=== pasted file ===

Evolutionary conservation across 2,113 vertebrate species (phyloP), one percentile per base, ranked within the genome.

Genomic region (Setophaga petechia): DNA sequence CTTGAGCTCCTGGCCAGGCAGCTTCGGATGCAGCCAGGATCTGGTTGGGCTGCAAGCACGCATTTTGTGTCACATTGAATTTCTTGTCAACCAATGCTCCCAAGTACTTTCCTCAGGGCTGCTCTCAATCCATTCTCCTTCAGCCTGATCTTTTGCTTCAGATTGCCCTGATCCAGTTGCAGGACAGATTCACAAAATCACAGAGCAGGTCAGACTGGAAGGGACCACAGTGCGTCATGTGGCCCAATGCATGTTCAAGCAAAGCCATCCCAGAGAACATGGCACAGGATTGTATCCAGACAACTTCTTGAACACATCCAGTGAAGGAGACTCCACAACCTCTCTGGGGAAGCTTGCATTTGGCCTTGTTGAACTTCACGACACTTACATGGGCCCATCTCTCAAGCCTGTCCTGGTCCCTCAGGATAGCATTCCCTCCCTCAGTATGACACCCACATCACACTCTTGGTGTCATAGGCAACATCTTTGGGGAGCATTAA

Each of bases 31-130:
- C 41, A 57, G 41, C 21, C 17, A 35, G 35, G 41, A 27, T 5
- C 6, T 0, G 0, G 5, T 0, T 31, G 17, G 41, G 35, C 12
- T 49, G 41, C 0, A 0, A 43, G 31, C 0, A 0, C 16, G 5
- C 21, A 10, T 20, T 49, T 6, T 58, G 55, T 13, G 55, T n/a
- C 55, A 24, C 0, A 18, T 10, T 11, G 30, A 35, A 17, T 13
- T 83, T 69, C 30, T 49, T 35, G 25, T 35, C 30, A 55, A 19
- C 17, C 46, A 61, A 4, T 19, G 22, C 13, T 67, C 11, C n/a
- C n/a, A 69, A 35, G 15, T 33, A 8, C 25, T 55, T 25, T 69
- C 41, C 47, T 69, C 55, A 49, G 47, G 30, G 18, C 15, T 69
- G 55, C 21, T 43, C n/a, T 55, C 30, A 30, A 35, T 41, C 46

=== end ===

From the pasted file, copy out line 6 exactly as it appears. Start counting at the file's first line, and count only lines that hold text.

- T 49, G 41, C 0, A 0, A 43, G 31, C 0, A 0, C 16, G 5